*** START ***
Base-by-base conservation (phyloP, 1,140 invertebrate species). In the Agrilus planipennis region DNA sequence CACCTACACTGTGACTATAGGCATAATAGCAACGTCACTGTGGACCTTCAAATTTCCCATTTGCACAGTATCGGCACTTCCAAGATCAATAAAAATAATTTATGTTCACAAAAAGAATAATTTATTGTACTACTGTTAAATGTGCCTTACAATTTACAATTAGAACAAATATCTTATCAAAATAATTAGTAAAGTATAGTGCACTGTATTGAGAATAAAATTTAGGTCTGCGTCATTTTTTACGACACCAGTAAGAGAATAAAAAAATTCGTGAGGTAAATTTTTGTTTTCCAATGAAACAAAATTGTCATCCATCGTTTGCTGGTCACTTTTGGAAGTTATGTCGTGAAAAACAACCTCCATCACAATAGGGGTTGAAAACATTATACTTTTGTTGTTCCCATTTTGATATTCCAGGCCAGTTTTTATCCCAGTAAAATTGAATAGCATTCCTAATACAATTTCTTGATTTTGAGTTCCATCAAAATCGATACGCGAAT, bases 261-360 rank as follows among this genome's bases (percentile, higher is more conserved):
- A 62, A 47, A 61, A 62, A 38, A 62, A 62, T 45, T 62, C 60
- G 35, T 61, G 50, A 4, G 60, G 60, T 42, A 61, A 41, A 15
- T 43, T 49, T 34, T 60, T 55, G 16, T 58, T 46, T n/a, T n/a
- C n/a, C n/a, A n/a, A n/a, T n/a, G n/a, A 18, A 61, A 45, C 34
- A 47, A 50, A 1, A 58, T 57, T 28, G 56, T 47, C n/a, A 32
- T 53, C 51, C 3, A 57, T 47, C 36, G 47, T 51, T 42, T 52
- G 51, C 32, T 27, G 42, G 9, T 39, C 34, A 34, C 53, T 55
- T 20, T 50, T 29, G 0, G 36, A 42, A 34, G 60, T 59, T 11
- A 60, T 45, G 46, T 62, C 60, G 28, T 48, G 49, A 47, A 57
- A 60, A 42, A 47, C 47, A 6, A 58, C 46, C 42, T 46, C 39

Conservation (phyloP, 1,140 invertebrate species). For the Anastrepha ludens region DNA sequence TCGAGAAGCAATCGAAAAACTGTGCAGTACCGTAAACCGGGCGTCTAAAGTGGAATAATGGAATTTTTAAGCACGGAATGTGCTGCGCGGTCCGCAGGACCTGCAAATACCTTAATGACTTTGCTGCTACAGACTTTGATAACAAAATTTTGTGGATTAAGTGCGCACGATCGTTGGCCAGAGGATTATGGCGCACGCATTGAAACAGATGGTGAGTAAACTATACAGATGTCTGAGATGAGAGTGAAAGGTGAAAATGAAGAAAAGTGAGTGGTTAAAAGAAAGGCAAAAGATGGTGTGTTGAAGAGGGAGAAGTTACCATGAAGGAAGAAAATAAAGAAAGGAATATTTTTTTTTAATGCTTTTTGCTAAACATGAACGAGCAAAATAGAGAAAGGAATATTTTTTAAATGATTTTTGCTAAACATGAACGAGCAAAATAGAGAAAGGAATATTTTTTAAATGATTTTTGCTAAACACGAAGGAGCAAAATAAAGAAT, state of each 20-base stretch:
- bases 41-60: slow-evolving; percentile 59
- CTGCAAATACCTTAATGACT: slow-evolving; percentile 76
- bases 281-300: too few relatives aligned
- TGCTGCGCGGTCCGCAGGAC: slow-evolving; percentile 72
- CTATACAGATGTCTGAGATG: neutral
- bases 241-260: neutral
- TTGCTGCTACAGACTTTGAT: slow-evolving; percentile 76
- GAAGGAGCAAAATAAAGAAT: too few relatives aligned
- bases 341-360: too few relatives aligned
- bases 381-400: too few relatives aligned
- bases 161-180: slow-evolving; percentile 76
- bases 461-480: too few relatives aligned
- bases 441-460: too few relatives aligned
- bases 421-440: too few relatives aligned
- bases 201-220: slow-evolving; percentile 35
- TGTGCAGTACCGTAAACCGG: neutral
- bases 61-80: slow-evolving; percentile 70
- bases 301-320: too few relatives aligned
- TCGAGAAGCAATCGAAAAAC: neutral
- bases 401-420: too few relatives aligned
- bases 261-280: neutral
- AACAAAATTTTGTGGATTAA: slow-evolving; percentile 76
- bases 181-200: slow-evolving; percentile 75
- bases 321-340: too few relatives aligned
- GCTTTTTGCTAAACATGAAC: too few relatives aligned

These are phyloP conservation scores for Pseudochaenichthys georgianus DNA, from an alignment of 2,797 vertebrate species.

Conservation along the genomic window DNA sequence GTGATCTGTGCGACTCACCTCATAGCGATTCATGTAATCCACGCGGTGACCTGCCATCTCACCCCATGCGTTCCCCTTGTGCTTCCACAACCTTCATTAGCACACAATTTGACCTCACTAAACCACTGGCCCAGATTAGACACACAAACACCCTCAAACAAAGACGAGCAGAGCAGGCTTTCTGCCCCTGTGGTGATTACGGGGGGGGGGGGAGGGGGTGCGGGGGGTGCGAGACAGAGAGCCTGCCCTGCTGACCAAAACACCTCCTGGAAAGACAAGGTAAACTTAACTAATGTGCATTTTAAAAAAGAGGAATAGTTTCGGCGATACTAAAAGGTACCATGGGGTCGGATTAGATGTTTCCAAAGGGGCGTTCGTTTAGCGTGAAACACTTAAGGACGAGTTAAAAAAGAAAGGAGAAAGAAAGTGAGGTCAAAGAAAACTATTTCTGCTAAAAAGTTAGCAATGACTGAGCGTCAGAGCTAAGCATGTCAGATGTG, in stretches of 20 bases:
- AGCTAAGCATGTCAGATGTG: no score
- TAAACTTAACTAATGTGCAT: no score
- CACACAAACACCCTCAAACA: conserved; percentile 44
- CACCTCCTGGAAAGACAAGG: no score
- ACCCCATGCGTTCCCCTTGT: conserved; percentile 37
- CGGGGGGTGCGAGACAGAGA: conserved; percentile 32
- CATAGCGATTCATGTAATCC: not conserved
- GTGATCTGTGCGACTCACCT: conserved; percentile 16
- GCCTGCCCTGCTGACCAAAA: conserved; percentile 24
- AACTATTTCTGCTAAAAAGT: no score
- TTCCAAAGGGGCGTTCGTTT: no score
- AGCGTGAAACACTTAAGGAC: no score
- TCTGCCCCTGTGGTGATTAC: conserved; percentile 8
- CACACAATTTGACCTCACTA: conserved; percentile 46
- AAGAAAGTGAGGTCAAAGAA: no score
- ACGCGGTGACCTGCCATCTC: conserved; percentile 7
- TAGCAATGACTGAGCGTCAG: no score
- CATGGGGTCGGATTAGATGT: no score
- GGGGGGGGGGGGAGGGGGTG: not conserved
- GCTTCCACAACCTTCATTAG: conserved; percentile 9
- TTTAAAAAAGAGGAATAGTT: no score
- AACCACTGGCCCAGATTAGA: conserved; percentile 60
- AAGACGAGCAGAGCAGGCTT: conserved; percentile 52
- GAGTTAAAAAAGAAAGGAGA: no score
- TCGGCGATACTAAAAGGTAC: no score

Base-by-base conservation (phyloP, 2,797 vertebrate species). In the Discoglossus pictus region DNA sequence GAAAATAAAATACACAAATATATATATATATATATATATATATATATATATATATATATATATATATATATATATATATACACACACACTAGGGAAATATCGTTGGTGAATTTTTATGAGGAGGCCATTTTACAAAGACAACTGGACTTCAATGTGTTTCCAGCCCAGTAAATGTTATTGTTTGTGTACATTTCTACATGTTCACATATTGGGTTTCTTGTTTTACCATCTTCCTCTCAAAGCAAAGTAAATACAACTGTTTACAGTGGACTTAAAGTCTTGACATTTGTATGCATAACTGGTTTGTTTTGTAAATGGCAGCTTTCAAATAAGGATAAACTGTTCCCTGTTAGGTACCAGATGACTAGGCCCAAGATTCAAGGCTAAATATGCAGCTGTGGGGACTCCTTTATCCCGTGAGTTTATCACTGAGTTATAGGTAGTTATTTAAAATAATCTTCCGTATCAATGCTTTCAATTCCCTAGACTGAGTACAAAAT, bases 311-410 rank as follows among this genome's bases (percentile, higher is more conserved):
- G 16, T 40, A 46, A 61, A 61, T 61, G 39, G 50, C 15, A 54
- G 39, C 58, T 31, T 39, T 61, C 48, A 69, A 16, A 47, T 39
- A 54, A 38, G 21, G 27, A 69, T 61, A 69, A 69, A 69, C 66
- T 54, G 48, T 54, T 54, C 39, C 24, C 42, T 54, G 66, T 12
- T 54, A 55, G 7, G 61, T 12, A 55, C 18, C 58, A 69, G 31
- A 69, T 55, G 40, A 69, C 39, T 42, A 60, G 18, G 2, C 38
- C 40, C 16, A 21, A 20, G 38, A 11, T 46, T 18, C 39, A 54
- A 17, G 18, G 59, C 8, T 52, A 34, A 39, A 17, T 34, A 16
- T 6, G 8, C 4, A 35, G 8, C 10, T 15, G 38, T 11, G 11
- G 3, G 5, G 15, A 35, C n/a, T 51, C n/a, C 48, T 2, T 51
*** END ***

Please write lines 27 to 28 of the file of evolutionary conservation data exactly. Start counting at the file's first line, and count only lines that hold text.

- bases 201-220: slow-evolving; percentile 35
- TGTGCAGTACCGTAAACCGG: neutral